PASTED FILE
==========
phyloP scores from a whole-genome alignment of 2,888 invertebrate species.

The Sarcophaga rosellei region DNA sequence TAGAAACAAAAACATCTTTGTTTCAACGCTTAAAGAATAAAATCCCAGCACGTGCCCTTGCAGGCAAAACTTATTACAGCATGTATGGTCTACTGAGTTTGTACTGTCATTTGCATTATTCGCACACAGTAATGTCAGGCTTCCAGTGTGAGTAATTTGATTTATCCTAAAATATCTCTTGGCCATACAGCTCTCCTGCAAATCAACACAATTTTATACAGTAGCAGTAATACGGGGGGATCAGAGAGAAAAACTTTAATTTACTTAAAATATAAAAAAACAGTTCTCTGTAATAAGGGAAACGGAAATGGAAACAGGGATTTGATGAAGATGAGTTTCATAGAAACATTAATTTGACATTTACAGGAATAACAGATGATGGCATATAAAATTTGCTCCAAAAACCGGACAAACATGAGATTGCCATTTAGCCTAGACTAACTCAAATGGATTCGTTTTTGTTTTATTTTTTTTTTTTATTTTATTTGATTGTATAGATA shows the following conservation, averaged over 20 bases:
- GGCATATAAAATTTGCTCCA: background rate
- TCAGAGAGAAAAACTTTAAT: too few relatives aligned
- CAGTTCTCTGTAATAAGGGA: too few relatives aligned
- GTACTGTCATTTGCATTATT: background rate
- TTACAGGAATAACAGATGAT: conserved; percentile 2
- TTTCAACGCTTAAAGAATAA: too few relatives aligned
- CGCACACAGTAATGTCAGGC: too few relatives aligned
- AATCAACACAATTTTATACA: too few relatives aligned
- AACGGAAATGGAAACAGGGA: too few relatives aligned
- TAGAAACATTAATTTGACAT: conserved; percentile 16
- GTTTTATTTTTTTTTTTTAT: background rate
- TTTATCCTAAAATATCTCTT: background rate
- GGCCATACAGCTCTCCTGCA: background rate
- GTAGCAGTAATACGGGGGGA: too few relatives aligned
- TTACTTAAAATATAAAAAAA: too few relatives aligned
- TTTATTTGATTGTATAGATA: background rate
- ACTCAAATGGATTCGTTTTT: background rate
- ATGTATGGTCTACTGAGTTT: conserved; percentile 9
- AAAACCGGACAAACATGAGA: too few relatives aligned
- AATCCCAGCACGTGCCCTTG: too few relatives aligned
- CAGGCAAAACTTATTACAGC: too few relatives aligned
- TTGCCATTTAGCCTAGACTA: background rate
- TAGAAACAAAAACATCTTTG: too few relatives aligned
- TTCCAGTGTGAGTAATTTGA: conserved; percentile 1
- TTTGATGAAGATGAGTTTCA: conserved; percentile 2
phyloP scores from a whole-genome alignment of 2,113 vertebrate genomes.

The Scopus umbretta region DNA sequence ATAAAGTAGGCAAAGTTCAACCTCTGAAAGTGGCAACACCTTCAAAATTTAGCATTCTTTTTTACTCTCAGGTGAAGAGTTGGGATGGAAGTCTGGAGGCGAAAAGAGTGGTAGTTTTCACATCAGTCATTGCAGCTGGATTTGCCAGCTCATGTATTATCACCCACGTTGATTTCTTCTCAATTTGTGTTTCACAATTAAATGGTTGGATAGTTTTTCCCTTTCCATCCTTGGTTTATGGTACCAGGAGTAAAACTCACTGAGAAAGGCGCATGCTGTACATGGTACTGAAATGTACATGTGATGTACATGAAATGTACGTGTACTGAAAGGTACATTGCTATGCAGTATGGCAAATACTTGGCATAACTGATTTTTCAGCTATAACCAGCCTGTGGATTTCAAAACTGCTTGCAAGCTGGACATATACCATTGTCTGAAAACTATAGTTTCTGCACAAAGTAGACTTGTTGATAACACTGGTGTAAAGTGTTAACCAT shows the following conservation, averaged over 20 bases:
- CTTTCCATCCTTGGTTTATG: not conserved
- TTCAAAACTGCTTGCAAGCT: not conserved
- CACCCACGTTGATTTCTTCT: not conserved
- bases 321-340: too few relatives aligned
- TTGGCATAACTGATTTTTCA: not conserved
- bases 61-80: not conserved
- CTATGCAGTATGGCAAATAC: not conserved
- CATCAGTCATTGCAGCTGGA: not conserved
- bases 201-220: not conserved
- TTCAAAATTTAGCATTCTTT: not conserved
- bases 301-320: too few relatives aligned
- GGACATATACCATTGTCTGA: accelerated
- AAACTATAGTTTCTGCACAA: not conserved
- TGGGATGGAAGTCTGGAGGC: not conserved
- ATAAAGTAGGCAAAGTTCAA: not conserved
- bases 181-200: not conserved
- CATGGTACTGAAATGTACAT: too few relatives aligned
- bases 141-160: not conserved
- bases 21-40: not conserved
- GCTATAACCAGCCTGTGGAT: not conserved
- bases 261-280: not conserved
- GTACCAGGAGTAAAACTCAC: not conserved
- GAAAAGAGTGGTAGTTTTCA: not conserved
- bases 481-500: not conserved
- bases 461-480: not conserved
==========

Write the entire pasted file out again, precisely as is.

phyloP scores from a whole-genome alignment of 2,888 invertebrate species.

The Sarcophaga rosellei region DNA sequence TAGAAACAAAAACATCTTTGTTTCAACGCTTAAAGAATAAAATCCCAGCACGTGCCCTTGCAGGCAAAACTTATTACAGCATGTATGGTCTACTGAGTTTGTACTGTCATTTGCATTATTCGCACACAGTAATGTCAGGCTTCCAGTGTGAGTAATTTGATTTATCCTAAAATATCTCTTGGCCATACAGCTCTCCTGCAAATCAACACAATTTTATACAGTAGCAGTAATACGGGGGGATCAGAGAGAAAAACTTTAATTTACTTAAAATATAAAAAAACAGTTCTCTGTAATAAGGGAAACGGAAATGGAAACAGGGATTTGATGAAGATGAGTTTCATAGAAACATTAATTTGACATTTACAGGAATAACAGATGATGGCATATAAAATTTGCTCCAAAAACCGGACAAACATGAGATTGCCATTTAGCCTAGACTAACTCAAATGGATTCGTTTTTGTTTTATTTTTTTTTTTTATTTTATTTGATTGTATAGATA shows the following conservation, averaged over 20 bases:
- GGCATATAAAATTTGCTCCA: background rate
- TCAGAGAGAAAAACTTTAAT: too few relatives aligned
- CAGTTCTCTGTAATAAGGGA: too few relatives aligned
- GTACTGTCATTTGCATTATT: background rate
- TTACAGGAATAACAGATGAT: conserved; percentile 2
- TTTCAACGCTTAAAGAATAA: too few relatives aligned
- CGCACACAGTAATGTCAGGC: too few relatives aligned
- AATCAACACAATTTTATACA: too few relatives aligned
- AACGGAAATGGAAACAGGGA: too few relatives aligned
- TAGAAACATTAATTTGACAT: conserved; percentile 16
- GTTTTATTTTTTTTTTTTAT: background rate
- TTTATCCTAAAATATCTCTT: background rate
- GGCCATACAGCTCTCCTGCA: background rate
- GTAGCAGTAATACGGGGGGA: too few relatives aligned
- TTACTTAAAATATAAAAAAA: too few relatives aligned
- TTTATTTGATTGTATAGATA: background rate
- ACTCAAATGGATTCGTTTTT: background rate
- ATGTATGGTCTACTGAGTTT: conserved; percentile 9
- AAAACCGGACAAACATGAGA: too few relatives aligned
- AATCCCAGCACGTGCCCTTG: too few relatives aligned
- CAGGCAAAACTTATTACAGC: too few relatives aligned
- TTGCCATTTAGCCTAGACTA: background rate
- TAGAAACAAAAACATCTTTG: too few relatives aligned
- TTCCAGTGTGAGTAATTTGA: conserved; percentile 1
- TTTGATGAAGATGAGTTTCA: conserved; percentile 2
phyloP scores from a whole-genome alignment of 2,113 vertebrate genomes.

The Scopus umbretta region DNA sequence ATAAAGTAGGCAAAGTTCAACCTCTGAAAGTGGCAACACCTTCAAAATTTAGCATTCTTTTTTACTCTCAGGTGAAGAGTTGGGATGGAAGTCTGGAGGCGAAAAGAGTGGTAGTTTTCACATCAGTCATTGCAGCTGGATTTGCCAGCTCATGTATTATCACCCACGTTGATTTCTTCTCAATTTGTGTTTCACAATTAAATGGTTGGATAGTTTTTCCCTTTCCATCCTTGGTTTATGGTACCAGGAGTAAAACTCACTGAGAAAGGCGCATGCTGTACATGGTACTGAAATGTACATGTGATGTACATGAAATGTACGTGTACTGAAAGGTACATTGCTATGCAGTATGGCAAATACTTGGCATAACTGATTTTTCAGCTATAACCAGCCTGTGGATTTCAAAACTGCTTGCAAGCTGGACATATACCATTGTCTGAAAACTATAGTTTCTGCACAAAGTAGACTTGTTGATAACACTGGTGTAAAGTGTTAACCAT shows the following conservation, averaged over 20 bases:
- CTTTCCATCCTTGGTTTATG: not conserved
- TTCAAAACTGCTTGCAAGCT: not conserved
- CACCCACGTTGATTTCTTCT: not conserved
- bases 321-340: too few relatives aligned
- TTGGCATAACTGATTTTTCA: not conserved
- bases 61-80: not conserved
- CTATGCAGTATGGCAAATAC: not conserved
- CATCAGTCATTGCAGCTGGA: not conserved
- bases 201-220: not conserved
- TTCAAAATTTAGCATTCTTT: not conserved
- bases 301-320: too few relatives aligned
- GGACATATACCATTGTCTGA: accelerated
- AAACTATAGTTTCTGCACAA: not conserved
- TGGGATGGAAGTCTGGAGGC: not conserved
- ATAAAGTAGGCAAAGTTCAA: not conserved
- bases 181-200: not conserved
- CATGGTACTGAAATGTACAT: too few relatives aligned
- bases 141-160: not conserved
- bases 21-40: not conserved
- GCTATAACCAGCCTGTGGAT: not conserved
- bases 261-280: not conserved
- GTACCAGGAGTAAAACTCAC: not conserved
- GAAAAGAGTGGTAGTTTTCA: not conserved
- bases 481-500: not conserved
- bases 461-480: not conserved